He has an article in the upcoming issue of Mother Jones that covers some of the most interesting stuff he’s been into lately: The science of why we don’t believe science. It discusses recent research that Dan Kahan (among others) has been doing — see Cultural Cognition of Scientific Consensus (PDF) — that discusses how a person’s deeply held values influence his or her perception of scientific opinion. So, for example, if you are a politically conservative/libertarian-leaning person (in Kahan’s formulation, someone who values hierarchy over egalitarianism and individualism over communitarianism), then you will resist the (truthful) idea that there exists a scientific consensus that human activity is warming the planet, and poses a grave risk, presumably because you fear that such a consensus, if it existed, would be used to advance a government regulatory regime that would restrict free enterprise.

But the same sword cuts the other way, too. Kahan’s research shows that those on the progressive end of the political spectrum (in his formulation, those who value egalitarianism over hierarchy and communitarianism over individualism) are similarly likely to question the (truthful) idea that there exists a scientific consensus that radioactive wastes from nuclear power can be safely disposed of in deep underground storage facilities.

Mooney interviewed Kahan for his Point of Inquiry podcast a few months ago (Dan Kahan – The American Culture War of Fact), and it was a great interview; highly recommended. I was actually kind of disappointed that the article in Mother Jones didn’t go into as much detail as the podcast (see my griping here, for example). But for a broad-but-shallow overview of some intriguing aspects of the issue, it (the Mother Jones article) is definitely worth reading.

Laden on Skeptics on Fukushima

Tuesday, March 15th, 2011

Greg Laden has some really good comments on the ongoing Fukushima reactor events and their spinning by pro-/anti-nuclear advocates: The Fukushima Disaster, Hyperbole, Credibility, Skepticism, and the Future of Nuclear Power.

I honestly think that it is too early to have this conversation, but alas, the conversation has been forced.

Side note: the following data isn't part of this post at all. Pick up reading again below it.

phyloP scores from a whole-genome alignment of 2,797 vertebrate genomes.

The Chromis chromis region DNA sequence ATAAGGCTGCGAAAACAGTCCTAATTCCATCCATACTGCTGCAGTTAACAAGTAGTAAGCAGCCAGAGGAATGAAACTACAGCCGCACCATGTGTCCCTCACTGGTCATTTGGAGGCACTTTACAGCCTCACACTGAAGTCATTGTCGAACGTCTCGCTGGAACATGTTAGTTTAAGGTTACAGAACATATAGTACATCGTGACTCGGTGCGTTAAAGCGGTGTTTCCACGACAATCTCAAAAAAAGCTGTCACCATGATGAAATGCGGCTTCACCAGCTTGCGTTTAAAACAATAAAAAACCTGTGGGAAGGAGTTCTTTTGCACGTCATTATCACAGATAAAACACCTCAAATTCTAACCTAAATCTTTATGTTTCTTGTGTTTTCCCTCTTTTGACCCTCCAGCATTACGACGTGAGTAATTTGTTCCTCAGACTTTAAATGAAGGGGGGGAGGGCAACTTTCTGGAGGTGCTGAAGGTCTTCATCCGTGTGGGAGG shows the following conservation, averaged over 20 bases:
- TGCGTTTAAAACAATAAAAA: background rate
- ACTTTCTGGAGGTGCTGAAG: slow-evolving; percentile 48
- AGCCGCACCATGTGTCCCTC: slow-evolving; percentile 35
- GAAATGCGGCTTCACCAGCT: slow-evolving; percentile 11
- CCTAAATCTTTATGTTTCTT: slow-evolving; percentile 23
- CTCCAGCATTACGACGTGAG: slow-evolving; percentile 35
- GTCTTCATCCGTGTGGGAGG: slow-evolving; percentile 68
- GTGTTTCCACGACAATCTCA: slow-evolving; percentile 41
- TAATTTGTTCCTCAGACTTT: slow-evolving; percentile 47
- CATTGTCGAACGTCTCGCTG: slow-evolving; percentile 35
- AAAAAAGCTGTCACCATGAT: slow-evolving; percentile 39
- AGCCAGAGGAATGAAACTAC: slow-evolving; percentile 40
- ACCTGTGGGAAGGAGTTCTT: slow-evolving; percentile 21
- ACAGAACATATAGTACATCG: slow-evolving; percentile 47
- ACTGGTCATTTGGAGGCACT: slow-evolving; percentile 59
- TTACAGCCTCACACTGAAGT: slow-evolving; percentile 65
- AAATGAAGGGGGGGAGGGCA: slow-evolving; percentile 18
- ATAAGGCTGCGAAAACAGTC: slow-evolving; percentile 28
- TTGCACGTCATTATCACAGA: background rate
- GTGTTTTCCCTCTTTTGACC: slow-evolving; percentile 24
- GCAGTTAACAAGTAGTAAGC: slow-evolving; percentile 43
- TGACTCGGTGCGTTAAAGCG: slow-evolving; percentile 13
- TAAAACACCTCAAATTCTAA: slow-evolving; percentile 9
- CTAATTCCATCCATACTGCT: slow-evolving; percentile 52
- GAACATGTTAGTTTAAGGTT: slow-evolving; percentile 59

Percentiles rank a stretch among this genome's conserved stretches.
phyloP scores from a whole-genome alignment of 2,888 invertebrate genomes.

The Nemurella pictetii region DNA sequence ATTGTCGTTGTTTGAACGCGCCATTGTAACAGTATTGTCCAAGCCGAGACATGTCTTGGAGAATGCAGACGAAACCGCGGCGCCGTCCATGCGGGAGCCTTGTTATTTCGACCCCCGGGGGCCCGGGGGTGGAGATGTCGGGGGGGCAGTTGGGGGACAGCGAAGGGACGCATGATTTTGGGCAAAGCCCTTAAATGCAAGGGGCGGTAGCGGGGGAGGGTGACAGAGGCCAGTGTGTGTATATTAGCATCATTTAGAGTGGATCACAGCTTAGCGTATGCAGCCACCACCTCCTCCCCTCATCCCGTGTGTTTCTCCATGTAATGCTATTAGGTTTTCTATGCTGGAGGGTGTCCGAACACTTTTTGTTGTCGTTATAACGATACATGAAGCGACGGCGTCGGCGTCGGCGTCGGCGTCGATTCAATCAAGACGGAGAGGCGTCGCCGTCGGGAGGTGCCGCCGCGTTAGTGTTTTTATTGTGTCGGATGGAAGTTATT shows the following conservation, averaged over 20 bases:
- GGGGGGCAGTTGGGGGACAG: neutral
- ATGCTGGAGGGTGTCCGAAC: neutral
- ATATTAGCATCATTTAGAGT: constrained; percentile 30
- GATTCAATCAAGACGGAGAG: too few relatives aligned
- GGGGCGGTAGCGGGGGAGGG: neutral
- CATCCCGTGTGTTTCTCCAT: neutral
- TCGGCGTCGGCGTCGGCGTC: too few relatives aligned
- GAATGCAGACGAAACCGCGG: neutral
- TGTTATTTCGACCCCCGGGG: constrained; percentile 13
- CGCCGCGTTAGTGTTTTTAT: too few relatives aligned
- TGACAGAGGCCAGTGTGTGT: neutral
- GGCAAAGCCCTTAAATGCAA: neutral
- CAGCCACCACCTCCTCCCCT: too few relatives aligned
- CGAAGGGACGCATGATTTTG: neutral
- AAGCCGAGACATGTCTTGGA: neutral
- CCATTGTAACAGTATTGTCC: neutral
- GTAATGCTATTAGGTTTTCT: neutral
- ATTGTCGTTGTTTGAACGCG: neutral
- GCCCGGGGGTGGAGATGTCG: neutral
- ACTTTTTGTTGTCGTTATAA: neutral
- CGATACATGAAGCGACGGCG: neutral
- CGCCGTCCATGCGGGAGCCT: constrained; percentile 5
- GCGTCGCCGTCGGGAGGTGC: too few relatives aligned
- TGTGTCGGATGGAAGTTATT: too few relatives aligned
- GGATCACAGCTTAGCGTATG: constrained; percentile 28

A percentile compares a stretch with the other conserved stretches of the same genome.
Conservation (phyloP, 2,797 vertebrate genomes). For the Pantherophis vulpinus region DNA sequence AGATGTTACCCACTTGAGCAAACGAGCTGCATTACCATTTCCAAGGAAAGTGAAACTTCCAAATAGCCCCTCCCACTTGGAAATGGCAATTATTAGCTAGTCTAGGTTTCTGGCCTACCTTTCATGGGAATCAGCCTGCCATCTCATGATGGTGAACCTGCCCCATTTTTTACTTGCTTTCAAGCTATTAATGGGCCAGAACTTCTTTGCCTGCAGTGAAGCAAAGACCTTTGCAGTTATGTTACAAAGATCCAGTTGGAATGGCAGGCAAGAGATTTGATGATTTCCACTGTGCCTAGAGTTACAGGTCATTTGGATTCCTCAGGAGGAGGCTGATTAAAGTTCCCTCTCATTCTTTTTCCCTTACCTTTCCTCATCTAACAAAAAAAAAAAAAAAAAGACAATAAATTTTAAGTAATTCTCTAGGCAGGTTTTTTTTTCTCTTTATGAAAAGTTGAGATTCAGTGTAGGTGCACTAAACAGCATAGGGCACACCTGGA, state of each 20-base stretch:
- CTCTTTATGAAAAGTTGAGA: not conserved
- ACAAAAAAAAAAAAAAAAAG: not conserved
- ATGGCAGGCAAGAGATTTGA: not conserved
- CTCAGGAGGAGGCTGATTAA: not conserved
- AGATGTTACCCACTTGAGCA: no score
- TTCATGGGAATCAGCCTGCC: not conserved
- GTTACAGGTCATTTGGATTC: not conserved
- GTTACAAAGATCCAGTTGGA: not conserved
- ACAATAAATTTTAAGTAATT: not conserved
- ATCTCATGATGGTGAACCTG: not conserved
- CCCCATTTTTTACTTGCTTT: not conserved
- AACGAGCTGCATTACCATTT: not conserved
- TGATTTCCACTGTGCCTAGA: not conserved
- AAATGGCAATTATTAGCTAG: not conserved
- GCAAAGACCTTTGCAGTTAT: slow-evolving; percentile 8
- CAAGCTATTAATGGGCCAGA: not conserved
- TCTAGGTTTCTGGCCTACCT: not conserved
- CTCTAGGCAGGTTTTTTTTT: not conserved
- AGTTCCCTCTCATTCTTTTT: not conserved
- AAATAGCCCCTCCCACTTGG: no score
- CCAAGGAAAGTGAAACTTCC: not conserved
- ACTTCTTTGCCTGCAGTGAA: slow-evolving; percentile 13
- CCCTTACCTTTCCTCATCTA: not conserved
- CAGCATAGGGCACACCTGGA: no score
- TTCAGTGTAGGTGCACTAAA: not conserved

O’Reilly: Athiest Billboards Are Insulting

Thursday, January 6th, 2011

Bill O’Reilly on how athiest billboards are an insult to believers. Also, he believes in God because of the tides. Courtesy of NorthernLight, who posted it in the comments to Climate roulette:

Novella on Bedbugs AND Meta-cognition (*Swoon*)

Friday, December 31st, 2010

Oh, man-crush Steven Novella, how do I love thy postings at Neurologica? Let me count the ways…

Um, okay: two. That is, I love the latest post at Neurologica (The Coming Bedbug Plague) two ways: It is about an insect (which is a topic I’m lately fairly obsessed with) and it links the insect story with a pithy observation about humans’ mistaken belief in the inevitability of progress.

Here’s my favorite bit from the part about progress:

My initial surprise at hearing this story, I think, reflects an inherent progressivist bias in our thinking. We tend to think of human history as making inexorable progress. This bias is reinforced, especially since the industrial revolution, by the fact that science and technology has been relentlessly progressive. The problem is in the default assumption that all change is progressive – whatever current system we have must be better than the old system because newer is better.

Human history, however, is more complex than our default assumptions. Sometimes history is regressive. And sometimes it is cyclical. Not all current trends will extrapolate indefinitely into the future. Today’s fad is not always the wave of the future.

In my mind bedbugs were a problem of pre or early industrial societies, and were no longer an issue given modern hygiene and pest-control. I associated bedbugs with an earlier age, and it just seemed incongruous that they could return in the 21st century. But the details tell a different story.